Aligning Knowledge Management with Research Knowledge Governance

Aligning Knowledge Management with Research Knowledge Governance

Isabel Pinho (University of Aveiro, Portugal) and Cláudia Pinho (University of Aveiro, Portugal)
DOI: 10.4018/978-1-4666-8833-9.ch018


Research Knowledge production is the result from knowledge processes that happen at diverse networks spaces. Those spaces are supported by a cascade of systems (Data Management Systems, Information Management Systems, Knowledge Management Systems, Evaluation Systems and Monitoring Systems) that must be aligned to avoid formation of silos and barriers to the flows of information and knowledge. The energy that powers consists of the people and their connections; so there is crucial to understand and govern formal and informal networks. By take a holistic approach, we propose to join benefits of an efficient knowledge management with the implementation of knowledge governance mechanisms in order to improve Research Knowledge production and its impacts.
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1. Introduction

Research knowledge production and knowledge use in the context of research-oriented Higher Education Institutions can be improved. Research and knowledge production deals with great complexity. It is therefore necessary to align knowledge management and research knowledge governance to enlarge and enhance capabilities by connecting multiple research networks and knowledge networks.

Although universities are knowledge intensive environments, there seems to be a lack of alignment between organizational knowledge management and the governance of scientific knowledge at institutional, national and supranational levels.

Knowledge creation is the result of collaborations across institutional and organizational boundaries. The facilitation of access to distributed knowledge and the establishment of networks spaces are tasks that appeal to new forms of management and governance. By taking a holistic approach, we can understand such networking spaces of knowledge co-creation and identify potential benefits of aligning knowledge management and research knowledge governance.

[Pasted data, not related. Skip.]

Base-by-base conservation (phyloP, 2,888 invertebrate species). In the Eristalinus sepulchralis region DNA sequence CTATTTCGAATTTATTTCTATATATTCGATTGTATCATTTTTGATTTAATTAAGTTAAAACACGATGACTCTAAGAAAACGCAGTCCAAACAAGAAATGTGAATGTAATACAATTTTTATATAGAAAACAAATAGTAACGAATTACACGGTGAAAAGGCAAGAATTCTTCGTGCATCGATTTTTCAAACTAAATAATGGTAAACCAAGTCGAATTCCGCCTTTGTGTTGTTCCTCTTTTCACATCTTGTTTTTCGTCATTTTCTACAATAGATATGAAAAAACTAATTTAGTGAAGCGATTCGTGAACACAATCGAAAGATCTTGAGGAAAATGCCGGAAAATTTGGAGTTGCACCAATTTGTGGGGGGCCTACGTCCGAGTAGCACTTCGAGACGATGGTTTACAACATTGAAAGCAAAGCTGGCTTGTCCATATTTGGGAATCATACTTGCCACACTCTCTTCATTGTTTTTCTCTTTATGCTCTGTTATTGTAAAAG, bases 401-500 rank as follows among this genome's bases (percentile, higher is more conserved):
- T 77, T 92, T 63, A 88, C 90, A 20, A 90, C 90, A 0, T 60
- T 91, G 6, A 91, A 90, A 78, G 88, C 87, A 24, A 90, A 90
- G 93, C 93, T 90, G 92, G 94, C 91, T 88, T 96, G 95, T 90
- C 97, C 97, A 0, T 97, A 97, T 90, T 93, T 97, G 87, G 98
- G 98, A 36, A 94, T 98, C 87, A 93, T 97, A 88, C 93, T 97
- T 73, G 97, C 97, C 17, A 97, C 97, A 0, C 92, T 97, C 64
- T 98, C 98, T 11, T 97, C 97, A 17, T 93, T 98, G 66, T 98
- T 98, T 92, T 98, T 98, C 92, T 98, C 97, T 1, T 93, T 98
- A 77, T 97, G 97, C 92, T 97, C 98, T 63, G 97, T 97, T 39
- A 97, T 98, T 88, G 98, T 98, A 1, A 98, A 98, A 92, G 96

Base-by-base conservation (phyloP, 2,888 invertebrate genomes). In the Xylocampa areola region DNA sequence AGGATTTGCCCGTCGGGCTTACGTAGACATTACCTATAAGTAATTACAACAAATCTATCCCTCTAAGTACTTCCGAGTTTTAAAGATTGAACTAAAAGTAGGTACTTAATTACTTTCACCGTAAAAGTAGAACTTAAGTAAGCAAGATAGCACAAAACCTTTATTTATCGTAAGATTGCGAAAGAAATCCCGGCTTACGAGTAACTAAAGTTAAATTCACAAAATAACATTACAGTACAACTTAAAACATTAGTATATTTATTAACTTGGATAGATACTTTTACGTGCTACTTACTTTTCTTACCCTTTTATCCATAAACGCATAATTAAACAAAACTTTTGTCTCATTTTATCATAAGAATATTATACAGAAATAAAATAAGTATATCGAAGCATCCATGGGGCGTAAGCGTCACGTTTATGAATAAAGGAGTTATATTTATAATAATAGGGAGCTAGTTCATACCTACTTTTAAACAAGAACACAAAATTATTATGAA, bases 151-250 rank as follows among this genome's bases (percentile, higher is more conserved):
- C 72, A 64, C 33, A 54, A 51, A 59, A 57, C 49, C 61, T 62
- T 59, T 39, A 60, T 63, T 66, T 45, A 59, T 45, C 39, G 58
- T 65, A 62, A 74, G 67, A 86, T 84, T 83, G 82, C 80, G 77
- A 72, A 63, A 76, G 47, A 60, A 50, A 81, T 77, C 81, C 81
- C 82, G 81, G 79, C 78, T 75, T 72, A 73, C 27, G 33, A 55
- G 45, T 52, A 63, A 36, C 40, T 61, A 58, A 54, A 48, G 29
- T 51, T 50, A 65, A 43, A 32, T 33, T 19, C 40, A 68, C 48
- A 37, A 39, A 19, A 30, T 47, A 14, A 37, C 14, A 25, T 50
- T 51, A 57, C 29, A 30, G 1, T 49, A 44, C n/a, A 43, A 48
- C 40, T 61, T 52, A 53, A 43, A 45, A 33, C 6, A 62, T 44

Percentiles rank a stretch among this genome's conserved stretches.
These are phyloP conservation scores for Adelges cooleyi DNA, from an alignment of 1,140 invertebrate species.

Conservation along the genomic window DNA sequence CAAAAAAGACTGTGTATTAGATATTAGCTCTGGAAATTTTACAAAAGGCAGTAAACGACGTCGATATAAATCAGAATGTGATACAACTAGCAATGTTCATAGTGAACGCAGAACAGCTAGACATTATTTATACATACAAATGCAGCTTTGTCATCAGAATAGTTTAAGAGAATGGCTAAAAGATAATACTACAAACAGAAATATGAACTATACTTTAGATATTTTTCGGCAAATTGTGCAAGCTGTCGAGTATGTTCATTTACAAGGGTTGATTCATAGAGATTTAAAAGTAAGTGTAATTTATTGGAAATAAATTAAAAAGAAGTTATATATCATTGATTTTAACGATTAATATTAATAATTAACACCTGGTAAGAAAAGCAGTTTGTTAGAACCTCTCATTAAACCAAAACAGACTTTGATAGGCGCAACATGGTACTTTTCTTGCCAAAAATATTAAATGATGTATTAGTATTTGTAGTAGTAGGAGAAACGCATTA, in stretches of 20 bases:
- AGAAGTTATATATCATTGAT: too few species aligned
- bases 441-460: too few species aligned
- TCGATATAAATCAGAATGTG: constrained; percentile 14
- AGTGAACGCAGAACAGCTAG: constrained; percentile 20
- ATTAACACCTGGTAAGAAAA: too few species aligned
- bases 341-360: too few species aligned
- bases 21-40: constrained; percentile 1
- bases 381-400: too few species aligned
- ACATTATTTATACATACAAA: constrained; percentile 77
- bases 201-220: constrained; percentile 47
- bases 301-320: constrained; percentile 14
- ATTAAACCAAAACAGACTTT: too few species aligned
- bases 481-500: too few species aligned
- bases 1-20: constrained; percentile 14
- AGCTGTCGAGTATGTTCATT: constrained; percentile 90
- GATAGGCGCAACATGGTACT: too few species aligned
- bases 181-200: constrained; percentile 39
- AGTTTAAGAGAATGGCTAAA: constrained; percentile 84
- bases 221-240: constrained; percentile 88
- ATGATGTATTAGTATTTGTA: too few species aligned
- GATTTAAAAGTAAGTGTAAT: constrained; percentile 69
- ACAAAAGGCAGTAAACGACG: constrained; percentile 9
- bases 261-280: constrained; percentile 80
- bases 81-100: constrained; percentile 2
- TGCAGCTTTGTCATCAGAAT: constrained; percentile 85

At all levels of governance, it is crucial that institutions, agencies and organizations seek out for solutions to value knowledge, through adequate data, information and knowledge management.

Our starting point is the fact that the production of knowledge is a social process that must be managed. Adopting this knowledge–based perspective, we build a conceptual model that structures this chapter and that can serve as a content navigation guide (Figure 1).

Figure 1.

Conceptual Model


By taking this approach we have chosen three key concepts that are interconnected, namely: knowledge, networks and management.

Knowledge is the main resource (input) and the most value product (output) of research processes. Networks are the context, virtual spaces and shared mental spaces that give energy to those research processes. Management should focus on this resource and also in the environment on which those processes develop.

Research networks are special spaces where tacit knowledge - existing within individuals’ heads - can be shared and increased via interpersonal interaction and social relationships. Thus, beyond information technology to support digital capture, storage, retrieval and distribution of an organization’s documented, it is necessary to cultivate knowledge management practices that look at hard and soft factors pertaining to knowledge processes (Pinho et al., 2012). This kind of knowledge management can be perceived as a service that can improve scientific knowledge production and also can add value to this new knowledge.

In order to deal with the complexity of knowledge production at micro, meso and macro levels, we can integrate the knowledge management definition advanced by Carla O'Dell & Jackson Grayson (1998, p.6) - “the conscious strategy of getting the right knowledge to the right people at the right time and helping people share and put information into action in ways that strive to improve organizational performance” – with a knowledge governance approach. Finally, we argue that there should be an alignment between knowledge management and the research knowledge governance, in order to match common efforts to achieve the scientific objectives and desired societal impacts.

In terms of its organization the chapter begins with structural concepts and later focuses on research networks. From those multifaceted theoretical bases we propose a reflection on research knowledge governance.

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